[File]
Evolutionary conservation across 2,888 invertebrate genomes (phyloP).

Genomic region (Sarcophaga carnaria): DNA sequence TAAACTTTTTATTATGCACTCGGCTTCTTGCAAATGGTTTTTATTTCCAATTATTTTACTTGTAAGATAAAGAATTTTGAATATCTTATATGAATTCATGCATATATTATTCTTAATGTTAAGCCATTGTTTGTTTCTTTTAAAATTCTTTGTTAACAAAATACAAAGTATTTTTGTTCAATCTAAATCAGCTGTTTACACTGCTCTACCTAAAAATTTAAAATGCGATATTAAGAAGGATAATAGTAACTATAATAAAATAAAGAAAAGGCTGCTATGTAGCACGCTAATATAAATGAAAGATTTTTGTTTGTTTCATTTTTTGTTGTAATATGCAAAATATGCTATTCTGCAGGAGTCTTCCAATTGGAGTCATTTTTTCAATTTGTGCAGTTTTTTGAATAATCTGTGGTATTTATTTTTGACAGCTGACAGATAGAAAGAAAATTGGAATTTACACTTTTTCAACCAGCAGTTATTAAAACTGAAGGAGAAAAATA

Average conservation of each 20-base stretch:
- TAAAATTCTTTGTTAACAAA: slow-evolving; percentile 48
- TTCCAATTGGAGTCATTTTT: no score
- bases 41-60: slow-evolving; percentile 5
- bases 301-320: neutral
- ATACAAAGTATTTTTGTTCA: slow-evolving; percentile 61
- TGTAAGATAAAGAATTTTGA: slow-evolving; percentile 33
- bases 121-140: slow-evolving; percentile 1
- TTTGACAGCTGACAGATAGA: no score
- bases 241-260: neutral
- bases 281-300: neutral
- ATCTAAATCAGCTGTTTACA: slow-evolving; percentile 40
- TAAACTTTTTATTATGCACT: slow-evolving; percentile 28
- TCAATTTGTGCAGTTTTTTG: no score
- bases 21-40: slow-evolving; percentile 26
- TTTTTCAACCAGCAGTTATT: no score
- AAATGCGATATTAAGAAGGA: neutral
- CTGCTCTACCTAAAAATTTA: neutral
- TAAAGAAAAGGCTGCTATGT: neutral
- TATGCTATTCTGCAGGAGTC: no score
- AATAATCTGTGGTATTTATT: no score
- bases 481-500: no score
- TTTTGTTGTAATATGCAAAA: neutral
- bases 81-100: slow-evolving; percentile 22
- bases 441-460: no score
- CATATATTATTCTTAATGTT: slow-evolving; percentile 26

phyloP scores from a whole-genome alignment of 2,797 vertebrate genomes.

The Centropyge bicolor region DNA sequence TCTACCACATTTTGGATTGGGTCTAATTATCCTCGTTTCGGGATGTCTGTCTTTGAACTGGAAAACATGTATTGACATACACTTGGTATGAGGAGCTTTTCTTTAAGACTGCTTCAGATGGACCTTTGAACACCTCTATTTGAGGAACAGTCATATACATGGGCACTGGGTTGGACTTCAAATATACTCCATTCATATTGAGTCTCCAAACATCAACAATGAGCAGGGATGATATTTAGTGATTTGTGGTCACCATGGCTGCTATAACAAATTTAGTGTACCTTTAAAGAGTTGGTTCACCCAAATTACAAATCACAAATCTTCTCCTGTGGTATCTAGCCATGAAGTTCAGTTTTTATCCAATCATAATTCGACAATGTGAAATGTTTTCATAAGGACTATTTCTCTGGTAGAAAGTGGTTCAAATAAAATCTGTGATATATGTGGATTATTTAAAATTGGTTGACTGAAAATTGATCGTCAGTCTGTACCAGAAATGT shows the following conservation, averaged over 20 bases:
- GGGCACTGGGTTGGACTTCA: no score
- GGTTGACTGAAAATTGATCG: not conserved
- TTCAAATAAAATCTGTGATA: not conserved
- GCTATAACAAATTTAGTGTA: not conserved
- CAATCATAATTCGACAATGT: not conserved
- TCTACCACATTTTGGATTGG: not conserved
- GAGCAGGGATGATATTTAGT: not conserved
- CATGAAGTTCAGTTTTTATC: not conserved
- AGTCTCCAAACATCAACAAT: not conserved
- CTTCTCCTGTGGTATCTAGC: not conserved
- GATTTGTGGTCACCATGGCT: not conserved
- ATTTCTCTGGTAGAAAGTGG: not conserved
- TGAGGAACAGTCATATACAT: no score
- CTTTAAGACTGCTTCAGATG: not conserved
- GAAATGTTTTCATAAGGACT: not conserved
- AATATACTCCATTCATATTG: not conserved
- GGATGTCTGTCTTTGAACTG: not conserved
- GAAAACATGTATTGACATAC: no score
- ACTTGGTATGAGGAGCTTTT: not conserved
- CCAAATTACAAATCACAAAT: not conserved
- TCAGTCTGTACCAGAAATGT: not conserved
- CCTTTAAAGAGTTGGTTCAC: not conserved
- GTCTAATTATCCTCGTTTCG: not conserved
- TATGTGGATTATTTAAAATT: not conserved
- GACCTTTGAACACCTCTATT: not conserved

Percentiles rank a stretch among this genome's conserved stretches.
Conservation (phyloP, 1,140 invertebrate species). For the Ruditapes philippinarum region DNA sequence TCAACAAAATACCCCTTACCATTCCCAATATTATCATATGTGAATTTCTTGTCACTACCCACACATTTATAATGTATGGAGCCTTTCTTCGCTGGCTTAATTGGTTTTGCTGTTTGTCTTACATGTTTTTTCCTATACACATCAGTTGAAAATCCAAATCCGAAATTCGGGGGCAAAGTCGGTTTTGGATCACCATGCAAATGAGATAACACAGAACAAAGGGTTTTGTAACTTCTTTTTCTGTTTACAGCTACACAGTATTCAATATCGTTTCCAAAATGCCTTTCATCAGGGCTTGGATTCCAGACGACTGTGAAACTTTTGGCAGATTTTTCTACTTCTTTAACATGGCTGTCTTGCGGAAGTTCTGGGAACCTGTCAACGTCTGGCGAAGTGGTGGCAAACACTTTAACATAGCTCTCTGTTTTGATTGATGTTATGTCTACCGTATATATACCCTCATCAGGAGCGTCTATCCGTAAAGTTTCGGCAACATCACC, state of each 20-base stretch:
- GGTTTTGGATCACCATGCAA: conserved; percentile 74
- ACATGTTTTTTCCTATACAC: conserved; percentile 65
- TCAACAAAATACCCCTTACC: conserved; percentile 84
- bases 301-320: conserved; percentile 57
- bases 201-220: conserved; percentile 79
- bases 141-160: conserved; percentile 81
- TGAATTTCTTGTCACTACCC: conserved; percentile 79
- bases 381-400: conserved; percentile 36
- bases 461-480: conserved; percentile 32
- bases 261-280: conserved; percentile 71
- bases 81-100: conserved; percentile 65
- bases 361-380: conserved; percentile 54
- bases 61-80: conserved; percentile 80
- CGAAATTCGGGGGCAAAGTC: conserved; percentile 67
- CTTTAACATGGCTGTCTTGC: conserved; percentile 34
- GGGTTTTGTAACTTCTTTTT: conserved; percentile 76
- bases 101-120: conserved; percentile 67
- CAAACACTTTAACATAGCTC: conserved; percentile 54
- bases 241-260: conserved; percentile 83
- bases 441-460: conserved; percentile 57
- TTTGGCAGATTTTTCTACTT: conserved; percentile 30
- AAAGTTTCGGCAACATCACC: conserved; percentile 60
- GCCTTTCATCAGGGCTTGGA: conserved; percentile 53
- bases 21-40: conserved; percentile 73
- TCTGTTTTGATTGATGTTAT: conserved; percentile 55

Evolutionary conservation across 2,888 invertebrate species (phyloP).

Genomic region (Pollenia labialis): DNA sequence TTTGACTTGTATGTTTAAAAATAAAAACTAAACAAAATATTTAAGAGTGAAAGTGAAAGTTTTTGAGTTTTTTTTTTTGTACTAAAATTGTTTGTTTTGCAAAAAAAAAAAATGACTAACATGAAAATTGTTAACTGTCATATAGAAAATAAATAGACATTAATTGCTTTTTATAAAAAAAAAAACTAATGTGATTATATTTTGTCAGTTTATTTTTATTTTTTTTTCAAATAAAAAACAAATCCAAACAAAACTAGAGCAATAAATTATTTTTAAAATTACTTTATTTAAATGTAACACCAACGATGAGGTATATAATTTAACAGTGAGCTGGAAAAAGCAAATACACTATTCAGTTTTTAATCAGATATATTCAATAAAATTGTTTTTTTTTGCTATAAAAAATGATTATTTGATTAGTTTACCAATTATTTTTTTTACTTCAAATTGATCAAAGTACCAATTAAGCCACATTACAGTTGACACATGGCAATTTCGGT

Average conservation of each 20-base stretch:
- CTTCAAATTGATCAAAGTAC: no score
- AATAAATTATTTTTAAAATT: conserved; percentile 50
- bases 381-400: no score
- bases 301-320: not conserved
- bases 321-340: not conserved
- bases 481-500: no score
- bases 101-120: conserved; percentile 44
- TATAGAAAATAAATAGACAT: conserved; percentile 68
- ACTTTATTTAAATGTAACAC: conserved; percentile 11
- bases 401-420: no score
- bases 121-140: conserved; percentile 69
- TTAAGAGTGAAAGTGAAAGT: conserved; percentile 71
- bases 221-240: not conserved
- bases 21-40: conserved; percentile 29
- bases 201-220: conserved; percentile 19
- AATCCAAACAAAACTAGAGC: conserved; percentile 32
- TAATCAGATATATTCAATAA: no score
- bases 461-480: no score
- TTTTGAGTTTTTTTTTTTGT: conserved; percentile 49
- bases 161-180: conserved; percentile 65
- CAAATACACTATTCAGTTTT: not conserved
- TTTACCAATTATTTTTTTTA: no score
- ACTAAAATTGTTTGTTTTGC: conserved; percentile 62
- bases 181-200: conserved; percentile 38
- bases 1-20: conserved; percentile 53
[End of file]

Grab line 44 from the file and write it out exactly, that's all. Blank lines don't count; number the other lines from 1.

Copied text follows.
- CTTTAAGACTGCTTCAGATG: not conserved